You have to visit places to make them real. You have to see them with your own eyes. Only then do they solidify, and become distinct from imaginings.
The Barra da Tijuca in Brazil is a very real place for me, because I’ve been there many times. There are lots of places in Brazil that I’ve been, and which are very real to me. And on the last day that I left Brazil, as the 707 rose higher and higher above Rio de Janeiro on a beautiful, clear, sunny day, I saw nearly all of them again, including the Barra da Tijuca, just beyond the big flat-topped Pedra da Gavea, and the twin peaks of my favourite mountain, the guardian mountain of the Dois Irmãos under whose protection we lived. That day I saw the whole of Guanabara bay, and the Saco de São Francisco where my father sailed his little yacht. And as the plane flew up the coast I even saw the little town of Cabo Frio, and the Praia do Forte beside it. That day in 1965, and that day only, I saw them all together for the first time, and also for the last time.
On another remarkable and equally sunny November day, I flew the entire length of Russia, spending hour after hour gazing down on it, knowing at one point that I was looking down on Siberian rivers with ice floes upon them. I’ve never actually landed anywhere in Russia, but I’ve seen the whole length of it. I’ve seen it with my own eyes. And later that day I also saw Mount Fuji in Japan, rising above a sheet of clouds.
But I’ve never been to America. I’ve never visited the USA. And that means that for me it’s an imaginary country. When Emily came to visit me earlier this year, she came from an imaginary city in America called Boston, and I had to prod her with a finger to make sure she was real. For me America is a fictional New World, and it will remain fictional as long as I never visit it, which I never will, because I’d prefer to keep it fictional.
It’s also a fictional country because it’s the home of Hollywood. And everything that comes out of Hollywood is a fiction. And I only know America through its numerous Hollywood movies. Like Steve McQueen in Bullitt, which is not only a car chase but also a high speed tour of San Francisco. So if I were to ever walk into a saloon in America, I’d expect to find Humphrey Bogart at one end the bar, and Marilyn Monroe at the other end, and Clint Eastwood lounging by a table in a corner. Because everyone knows that’s what saloons in America are like. And, as a newcomer, I’d walk up to the bar and ask for “Ham on rye and Tutti Frutti,” because that’s the sort of thing that you ordered in 1950s America. Of course I wouldn’t know what I’d been given when the bartender slapped it brusquely down in front of me, and I’d poke it with a fork until Humphrey Bogart leaned over and said, “Hey look kid, you don’t eat it that way. You pick it up with one hand, like this, and you take a big bite out of it, like this,” and put it back on my plate. And Marilyn would burst into peals of laughter. And Clint would get slowly out of his chair and come up behind me, and breathe in my ear, “Do you feel lucky now, punk? Well, do you?”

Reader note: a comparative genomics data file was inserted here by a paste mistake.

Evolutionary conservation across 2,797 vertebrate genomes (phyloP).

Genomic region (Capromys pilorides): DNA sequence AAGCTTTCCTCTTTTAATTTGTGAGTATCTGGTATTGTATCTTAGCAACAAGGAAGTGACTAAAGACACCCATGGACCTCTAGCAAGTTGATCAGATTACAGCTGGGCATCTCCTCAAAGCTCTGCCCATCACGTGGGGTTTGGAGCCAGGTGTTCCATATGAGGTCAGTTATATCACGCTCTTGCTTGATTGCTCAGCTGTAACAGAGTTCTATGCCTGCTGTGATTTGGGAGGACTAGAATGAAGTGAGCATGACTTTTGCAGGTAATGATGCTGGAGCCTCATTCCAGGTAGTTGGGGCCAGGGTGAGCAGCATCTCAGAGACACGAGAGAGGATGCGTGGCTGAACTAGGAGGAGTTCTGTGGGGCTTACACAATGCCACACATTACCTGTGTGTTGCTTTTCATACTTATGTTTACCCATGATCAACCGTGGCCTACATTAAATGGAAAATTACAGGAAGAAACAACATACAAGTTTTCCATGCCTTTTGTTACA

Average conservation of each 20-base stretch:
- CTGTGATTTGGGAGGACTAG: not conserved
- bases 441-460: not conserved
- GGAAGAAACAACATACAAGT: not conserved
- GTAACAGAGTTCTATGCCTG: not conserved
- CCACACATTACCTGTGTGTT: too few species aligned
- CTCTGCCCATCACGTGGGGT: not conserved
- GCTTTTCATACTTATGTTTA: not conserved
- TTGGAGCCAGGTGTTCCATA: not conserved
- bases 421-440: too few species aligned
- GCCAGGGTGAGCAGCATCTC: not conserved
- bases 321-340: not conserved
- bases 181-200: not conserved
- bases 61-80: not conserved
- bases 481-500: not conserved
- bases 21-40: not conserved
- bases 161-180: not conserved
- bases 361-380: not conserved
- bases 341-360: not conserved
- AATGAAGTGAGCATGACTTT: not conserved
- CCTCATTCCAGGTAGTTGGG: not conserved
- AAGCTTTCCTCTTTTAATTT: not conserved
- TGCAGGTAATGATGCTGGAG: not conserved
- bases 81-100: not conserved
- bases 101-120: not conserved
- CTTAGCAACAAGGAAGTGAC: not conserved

Everything in America is some movie or other. TV is a movie. Video is a movie. YouTube is a movie. It’s non-stop movies. The Zapruder film of the Kennedy assassination was another movie. And so was 9/11. It was a movie that I watched spellbound on the day it was released. It was an epic movie that ran for 90 minutes from the time the first plane hit to the time the second tower collapsed – the same length of time as a regular feature film (which may be one reason why so many people can’t believe it).
And the current US midterm election is another unfolding drama. It’s got everything. Mass murder in a synagogue. Pipe bombs being sent to more or less everyone. A migrant caravan marching towards the southern border, and the US army being deployed to meet it.
In the latest bizarre twist, Special Counsel Robert Mueller, who is forever investigating election tampering, has been accused of rape:
Mueller Accused Of Sexual Assault; Says Women Were “Offered Money” To Make “False Claims”
According to documents published by the Gateway Pundit purporting to be from an accuser, Mueller is accused of “aggresively” raping the woman in 2010 after reportedly buying her a drink at the St. Regis Hotel bar.
Whatever next? The whole thing has gone completely batshit crazy. Yesterday I read somewhere that some Dem politician (Maxine Waters?) had just said:”Go high! Go low! We must win!” And that seemed to capture the air of desperation of the Democrats, as according to Dick Morris, current opinion polls say the Republicans look set to retain control of the Senate, and maybe even manage to hang onto the House.
My guess, sat open-mouthed in the stalls, praying for this movie to end, it that the Dems aren’t going to win, because Middle America – flyover country – is going head for the voting booths en masse and do what they did two years ago, when they elected Donald Trump. For he’s out there campaigning again, and getting as big crowds as he got back then.
And with less than a week to go, there’s plenty of time for another half dozen bizarre plot twists. Absolutely anything could happen, as it builds towards its frenzied climax next Tuesday, with all the tinkling Ennio Morricone musical pocket watches nearing High Noon, when either the bad guys spin off the road into the gas station and explode, or Steve McQueen does.